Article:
I have not heard about pen vials. How are they different than drawing the insulin out yourself from the bottle?
    I will go to SDM to ask them tomorrow.

    P.S. I have updated our spreadsheet and embedded it into our signature.
     
  4. Wendy&Neko

    Wendy&Neko Well-Known Member

    Joined:
    Feb 28, 2012
    What you want to buy is the Lantus cartridges, which are like small vials that are really the pen refills. The 5 pack has 50% more insulin, but not 50% more price. And you can use each cartridge to the last drop and less to toss if something should happen to the insulin. Take a look at the top of the Lantus forum and the Sticky Notes posted there. Lots of good information about Lantus and dosing, including pictures of cartridges, pens, and vials. And a video showing how to draw the insulin from the pen/cartridge vs. the vial.

    As for doses, a cat needs whatever dose they need. There are some secondary high dose conditions that cats to need more insulin. One in four diabetic cats has a condition called acromegaly, which is a benign pituitary tumour that sends out excess growth hormone that causes the diabetes. My Neko had that, as well as a condition called IAA (insulin auto antibodies). Think of it like an allergy to injected insulin. She was on raw food too.

    Not all cats do better with 0% carbs, some do better with 4-6% carbs. As for amount of food, let the scale be your guide. My Neko (14 lbs) had about 4 oz of raw per day to maintain her weight when she was in good blood glucose numbers. Is your kitty getting taurine? That's an essential ingredient for cats. I fed a mix of premanufactured raw and some made with a premix.

    Not all cats have their nadir or lowest points at +6. You might want to try random tests throughout the cycle. My Neko's nadir ranged from +3 to +13 (one hour into the following cycle), when she was on Lantus. Doing a curve, testing every couple of hours, might help you see Bruno's reaction to Lantus, specifically when his onset and nadir are.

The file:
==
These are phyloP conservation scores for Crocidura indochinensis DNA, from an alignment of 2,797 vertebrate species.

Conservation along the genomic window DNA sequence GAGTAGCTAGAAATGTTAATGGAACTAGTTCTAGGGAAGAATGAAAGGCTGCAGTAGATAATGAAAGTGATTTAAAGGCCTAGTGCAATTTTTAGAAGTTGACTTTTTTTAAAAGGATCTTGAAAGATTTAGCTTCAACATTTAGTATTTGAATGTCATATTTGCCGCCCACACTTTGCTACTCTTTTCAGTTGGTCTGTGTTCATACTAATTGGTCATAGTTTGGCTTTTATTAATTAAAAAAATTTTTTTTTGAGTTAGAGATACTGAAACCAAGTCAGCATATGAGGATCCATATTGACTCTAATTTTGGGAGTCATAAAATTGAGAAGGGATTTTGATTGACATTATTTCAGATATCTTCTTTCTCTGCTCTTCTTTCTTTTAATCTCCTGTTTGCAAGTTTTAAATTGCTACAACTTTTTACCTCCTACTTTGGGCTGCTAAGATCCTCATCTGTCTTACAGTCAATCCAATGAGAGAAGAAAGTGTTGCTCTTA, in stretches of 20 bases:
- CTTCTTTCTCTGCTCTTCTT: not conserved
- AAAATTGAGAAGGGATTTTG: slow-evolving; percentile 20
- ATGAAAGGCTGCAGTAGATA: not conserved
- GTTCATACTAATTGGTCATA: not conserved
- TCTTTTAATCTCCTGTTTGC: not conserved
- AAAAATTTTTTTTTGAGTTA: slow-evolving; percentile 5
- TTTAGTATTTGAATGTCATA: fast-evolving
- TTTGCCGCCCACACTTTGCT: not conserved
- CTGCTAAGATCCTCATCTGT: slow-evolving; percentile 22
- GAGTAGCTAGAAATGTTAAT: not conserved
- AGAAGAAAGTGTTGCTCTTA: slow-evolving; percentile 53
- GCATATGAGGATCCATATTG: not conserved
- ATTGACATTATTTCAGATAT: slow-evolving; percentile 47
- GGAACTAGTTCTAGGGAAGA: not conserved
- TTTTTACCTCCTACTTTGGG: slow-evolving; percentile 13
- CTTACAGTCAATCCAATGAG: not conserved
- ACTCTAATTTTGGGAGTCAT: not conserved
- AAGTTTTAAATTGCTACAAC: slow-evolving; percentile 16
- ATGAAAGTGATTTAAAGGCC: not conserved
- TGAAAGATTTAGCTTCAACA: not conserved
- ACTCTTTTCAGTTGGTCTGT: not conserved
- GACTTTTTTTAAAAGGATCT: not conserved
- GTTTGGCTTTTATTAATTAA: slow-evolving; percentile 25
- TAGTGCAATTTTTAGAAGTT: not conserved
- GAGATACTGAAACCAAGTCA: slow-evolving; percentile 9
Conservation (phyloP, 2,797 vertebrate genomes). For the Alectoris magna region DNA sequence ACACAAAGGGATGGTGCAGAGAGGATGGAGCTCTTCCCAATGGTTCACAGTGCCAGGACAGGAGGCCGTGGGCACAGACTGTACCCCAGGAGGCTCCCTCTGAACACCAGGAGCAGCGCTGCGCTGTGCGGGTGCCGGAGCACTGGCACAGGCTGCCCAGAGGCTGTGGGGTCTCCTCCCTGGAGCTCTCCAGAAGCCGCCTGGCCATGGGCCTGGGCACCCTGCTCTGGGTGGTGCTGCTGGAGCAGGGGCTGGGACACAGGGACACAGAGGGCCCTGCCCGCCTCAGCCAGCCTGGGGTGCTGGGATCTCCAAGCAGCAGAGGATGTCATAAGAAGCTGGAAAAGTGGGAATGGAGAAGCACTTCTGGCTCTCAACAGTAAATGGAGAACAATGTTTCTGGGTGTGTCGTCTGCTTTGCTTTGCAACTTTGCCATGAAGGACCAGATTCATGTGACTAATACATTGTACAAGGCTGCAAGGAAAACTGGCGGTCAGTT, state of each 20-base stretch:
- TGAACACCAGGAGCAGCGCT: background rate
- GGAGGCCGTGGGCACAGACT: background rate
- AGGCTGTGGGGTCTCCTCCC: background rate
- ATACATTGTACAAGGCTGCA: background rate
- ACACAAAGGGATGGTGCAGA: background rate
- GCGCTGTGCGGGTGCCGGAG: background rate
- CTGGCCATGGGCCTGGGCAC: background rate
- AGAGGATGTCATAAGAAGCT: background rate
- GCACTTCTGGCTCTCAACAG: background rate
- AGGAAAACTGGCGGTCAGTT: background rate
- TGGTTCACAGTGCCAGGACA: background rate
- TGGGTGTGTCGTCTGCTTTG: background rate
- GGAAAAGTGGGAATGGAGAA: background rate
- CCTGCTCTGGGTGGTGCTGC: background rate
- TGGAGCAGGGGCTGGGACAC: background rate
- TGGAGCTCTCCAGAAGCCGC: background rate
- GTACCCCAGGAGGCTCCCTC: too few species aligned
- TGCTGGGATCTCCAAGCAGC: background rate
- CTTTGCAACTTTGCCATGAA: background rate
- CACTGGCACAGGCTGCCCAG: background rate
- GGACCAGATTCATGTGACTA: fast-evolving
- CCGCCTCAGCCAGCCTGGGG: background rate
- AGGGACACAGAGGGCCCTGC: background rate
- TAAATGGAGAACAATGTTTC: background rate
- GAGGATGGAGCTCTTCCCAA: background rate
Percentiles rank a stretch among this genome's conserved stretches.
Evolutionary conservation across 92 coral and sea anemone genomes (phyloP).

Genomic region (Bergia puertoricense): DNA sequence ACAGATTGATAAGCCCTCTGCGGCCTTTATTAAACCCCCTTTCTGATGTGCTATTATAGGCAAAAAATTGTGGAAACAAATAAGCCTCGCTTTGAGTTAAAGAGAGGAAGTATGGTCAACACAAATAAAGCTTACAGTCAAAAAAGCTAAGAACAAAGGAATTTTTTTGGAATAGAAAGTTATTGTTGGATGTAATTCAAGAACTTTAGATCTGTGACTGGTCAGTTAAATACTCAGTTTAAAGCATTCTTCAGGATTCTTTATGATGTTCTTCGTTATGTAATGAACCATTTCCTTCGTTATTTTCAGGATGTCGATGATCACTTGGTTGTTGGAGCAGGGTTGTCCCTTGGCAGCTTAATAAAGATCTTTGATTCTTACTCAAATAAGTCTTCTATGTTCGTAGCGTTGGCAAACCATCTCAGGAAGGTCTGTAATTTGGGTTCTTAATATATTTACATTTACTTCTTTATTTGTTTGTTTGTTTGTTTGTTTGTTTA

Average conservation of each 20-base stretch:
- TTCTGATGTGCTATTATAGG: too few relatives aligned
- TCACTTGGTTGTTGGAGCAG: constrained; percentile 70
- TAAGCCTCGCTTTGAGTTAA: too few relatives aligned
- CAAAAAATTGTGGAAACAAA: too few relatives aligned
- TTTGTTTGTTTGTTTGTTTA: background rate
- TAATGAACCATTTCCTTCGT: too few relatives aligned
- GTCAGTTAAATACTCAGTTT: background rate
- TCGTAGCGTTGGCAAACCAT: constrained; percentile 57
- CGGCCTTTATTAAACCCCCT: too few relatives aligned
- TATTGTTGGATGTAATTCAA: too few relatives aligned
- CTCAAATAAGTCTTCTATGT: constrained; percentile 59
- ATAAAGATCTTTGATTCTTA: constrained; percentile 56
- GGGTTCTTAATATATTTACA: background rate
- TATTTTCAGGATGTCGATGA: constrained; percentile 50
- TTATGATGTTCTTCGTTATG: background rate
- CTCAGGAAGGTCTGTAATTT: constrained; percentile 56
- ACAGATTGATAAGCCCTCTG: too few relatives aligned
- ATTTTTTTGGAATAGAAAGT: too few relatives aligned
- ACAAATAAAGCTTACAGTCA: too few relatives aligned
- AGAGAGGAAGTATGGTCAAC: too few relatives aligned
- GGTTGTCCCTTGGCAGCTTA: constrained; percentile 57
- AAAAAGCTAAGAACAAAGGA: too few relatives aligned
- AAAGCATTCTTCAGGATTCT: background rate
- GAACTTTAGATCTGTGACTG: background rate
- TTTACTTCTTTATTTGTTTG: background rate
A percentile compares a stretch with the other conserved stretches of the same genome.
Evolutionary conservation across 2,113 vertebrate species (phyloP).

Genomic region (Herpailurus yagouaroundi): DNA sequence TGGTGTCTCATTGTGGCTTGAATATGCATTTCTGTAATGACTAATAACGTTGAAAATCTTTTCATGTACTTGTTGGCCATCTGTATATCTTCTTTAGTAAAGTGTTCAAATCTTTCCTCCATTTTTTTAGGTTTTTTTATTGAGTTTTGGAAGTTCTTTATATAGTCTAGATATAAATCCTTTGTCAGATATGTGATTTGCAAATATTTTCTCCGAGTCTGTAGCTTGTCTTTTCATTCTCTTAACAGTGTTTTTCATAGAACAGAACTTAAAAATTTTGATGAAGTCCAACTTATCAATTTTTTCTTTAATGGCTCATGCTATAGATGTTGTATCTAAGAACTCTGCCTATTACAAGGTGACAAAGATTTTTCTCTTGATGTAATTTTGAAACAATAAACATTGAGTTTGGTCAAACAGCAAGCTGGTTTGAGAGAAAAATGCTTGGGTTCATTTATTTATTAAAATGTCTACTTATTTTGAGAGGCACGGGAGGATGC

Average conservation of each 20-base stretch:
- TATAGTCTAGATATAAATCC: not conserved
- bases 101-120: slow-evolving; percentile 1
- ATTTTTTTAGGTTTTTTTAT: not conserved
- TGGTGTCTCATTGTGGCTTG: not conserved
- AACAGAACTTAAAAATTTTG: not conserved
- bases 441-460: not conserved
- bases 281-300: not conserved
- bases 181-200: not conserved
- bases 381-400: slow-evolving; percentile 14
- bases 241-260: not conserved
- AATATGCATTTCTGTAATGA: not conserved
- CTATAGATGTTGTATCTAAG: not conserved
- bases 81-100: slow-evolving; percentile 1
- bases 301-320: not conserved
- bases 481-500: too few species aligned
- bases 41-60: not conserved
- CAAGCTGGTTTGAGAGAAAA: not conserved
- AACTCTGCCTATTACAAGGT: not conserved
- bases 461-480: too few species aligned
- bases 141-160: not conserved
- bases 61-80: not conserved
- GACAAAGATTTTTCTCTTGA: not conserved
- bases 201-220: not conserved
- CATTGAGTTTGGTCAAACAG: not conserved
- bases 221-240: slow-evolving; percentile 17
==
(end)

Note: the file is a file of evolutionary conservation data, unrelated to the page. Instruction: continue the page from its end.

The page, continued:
5. Tim from Toronto

    Tim from Toronto Member

    Joined:
    Oct 4, 2017
    Thanks for your reply, Wendy. I will check out the sticky in the Lantus board for the cartridges.

    Bruno does have a cyst on his neck. We were told it's benign by the shelter. I have also noticed a new one on his spine this past week. I will discuss it with our vet when we see her next week. I see from Neko's profile that you went as high as 8.75 units. I really don't know what to do when the vet asks us to go to 6 units next week.

    FF chicken feast is 4%. I will give it a try. Dr. Pierson's recipe is actually not raw. It's half cooked. There is taurine in the vitamin soup, together with Omega 3 oils, B complex, vit. E and ionized salt.

    We have done a curve when he was at 3 units. I will do another one this week. I will also try some random time as well.

    What was really puzzling is that he would always have some improvement for a day and then revert back to the 300s. It happened on the first day we gave him canned salmon, the first day we fed him Dr. Pierson's recipe and the first day when we when from 4 unit to 5 unit. I would have thought it would take the body a few days to get used to the new variable and then came down to a lower blood sugar level and plateaued. We would then proceed with more insulin. That would have made life so much easier.
     
  6. Wendy&Neko

    Wendy&Neko Well-Known Member

    Joined:
    Feb 28, 2012
    At the size of dose you are on, we typically only increase by 0.5 units at a time, so as to not miss a good dose.

    If you still don't see movement in blood glucose when you get to 6.0 units, you might want the vet to draw blood for a couple of high dose condition tests. Both the acromegaly (IGF-1) test and IAA tests are done at Michigan State University. Those are the two more common high dose conditions where insulin resistance is present. With both, but even more so IAA, the resistance can increase over time and mean a need for higher amounts of insulin. Neko saw her first normal blood glucose number at around 3.5 units, but it wasn't until she got to 8.75 that she earned her first reduction. We have some cats on even larger doses. ECID, each cat is different in what insulin dose they need. One other high dose condition, but less common, is called Cushings.
     
  7. Tim from Toronto

    Tim from Toronto Member

    Joined:
    Oct 4, 2017
    Thanks, Wendy. I will discuss with the vet next week.

    A dumb question, so we might have missed a good dose at 3.5units or 4.5 units? Any point of trying those instead of going to 5.5units?
     
  8. Wendy&Neko

    Wendy&Neko Well-Known Member

    Joined:
    Feb 28, 2012